Speaking of that stripe, I particularly enjoy the heart monitor effect along the side and have to comment on just how crisply it’s all applied, too.

Then there’s the roof rack section, which as well as featuring further paint, boasts a number of translucent plastic sections all representing the various lights, and looks simply fantastic.

It all adds up to make Ratchet a real stunner overall, and honestly, I think it might just be the most well-presented example of all the MP 2007 crew thus far in this form. It feels like they really went to town on making him feel special, and it’s working.

There are some compromises, mind. The most obvious is the clearly visible kibble underneath the back section, behind the rear tyres. It’s a big bit of visual debris to process when you’re analysing the ambulance form and consequently will take a bit of getting used to.

Unfortunately, there are other robot bits sticking out from the sides (though it’s not nearly as egregious as the rear), along with some obvious folded up stuff going on inside the clear windows.

I’d even argue that his robot mode head is just a smidge too visible at the front, even if you can only really see it from certain angles. These are little touches that are noticeable along the way that you just have to learn to live with.

Still, even taking into account those minor grumbles, I can’t deny that I’m super happy with the ambulance mode overall. I really feel like they’ve done it justice, right down to nailing that oh-so bizarre colour scheme in all its gaudy glory.

I’ve had great fun taking photos of the vehicle form by itself then, but really it was always going to be seeing it as part of a larger line-up that was the main event, wasn’t it?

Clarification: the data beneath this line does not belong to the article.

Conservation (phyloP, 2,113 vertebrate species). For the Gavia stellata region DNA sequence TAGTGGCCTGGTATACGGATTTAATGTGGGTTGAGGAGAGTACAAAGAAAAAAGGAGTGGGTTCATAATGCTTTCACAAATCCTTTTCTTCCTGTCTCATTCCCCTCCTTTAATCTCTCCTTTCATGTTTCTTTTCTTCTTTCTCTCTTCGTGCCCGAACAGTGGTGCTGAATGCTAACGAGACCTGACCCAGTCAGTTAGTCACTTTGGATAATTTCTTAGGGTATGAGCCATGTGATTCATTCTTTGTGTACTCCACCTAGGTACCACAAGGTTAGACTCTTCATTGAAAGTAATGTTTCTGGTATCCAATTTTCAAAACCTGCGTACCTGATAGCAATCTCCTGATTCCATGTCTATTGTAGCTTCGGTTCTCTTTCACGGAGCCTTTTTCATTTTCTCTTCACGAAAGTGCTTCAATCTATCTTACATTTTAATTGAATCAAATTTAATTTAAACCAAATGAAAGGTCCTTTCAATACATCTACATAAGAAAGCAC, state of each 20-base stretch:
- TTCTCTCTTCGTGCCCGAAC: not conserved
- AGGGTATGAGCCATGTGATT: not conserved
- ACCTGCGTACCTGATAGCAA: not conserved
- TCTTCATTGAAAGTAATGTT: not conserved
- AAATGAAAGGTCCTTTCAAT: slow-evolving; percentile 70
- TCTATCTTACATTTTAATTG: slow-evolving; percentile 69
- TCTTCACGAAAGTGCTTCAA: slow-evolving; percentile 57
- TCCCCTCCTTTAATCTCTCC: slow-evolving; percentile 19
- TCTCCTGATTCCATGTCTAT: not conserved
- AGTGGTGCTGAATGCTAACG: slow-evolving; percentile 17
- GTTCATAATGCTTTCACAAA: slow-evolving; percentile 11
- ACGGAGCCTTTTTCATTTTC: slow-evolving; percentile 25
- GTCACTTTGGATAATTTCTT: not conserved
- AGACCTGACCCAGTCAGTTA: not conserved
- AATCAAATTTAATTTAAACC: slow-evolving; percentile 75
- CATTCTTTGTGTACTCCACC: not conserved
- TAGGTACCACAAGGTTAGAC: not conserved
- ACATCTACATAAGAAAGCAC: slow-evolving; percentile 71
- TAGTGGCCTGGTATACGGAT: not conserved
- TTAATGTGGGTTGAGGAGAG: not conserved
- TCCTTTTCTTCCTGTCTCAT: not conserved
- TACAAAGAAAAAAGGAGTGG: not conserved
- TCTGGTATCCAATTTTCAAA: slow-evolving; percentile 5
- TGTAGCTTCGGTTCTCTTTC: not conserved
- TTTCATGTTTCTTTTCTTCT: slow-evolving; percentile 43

Woof. How’s that for a sight, eh? It may have taken four years (and at least a few QC fumbles) to get to this point but I can wholeheartedly say it’s been worth it.

In fact, I’ll go one further. This is the kind of line-up that the more traditional Masterpiece line has yet to serve us. It may only be five toys, sure, but the consistency in design and approach to bringing them to life is so uniform that it feels like a remarkable achievement overall. It’s the kind of sight that G1 MP collectors are still longing for, in many ways.

And Transformers fans do love complete line-ups, don’t they? I’d imagine even some of the more hardened Bayformer cynics would have to acknowledge that there’s been an overall good job served of this lot, seeing them lined up like this.

No surprise then, I had a tremendous time giving them all the once over. The way the individual vehicle modes scale is really a sight to behold (even if, in truth, I’ve no idea how real-world accurate that particular aspect is!).

It makes me incredibly hopeful that HasTak will continue with the MPM line at the same pace they’ve worked up to in more recent times, and maybe even move beyond the confines of the first film in the series at some point. There’s already a burgeoning unofficial scene when it comes to the movie designs, but I’d certainly be here for them having a go too!

I mean, just imagine what they could do with characters like Sentinel Prime or Nitro Zeus! Even some of the remaining 2007 Decepticons would be ripe for the treatment, assuming that the films themselves moving onto a new chapter don’t dictate the proceedings. We’re already seeing more Bumblebee movie designs being done, after all.

For today though, I’m just thrilled to finally have the five 2007 Autobots all in my possession at last. It’s been a long fourteen-year journey to owning my first Movieverse Ratchet toy, but oh mama, this sight was worth it.

Join us next time then, when we’ll be getting him transformed up and seeing if the thrill remains for robot mode!


About Sixo

Transformers collector from the UK, collecting vintage G1/G2, CR/RID, UT & Masterpiece/3P. Find me at or on YouTube at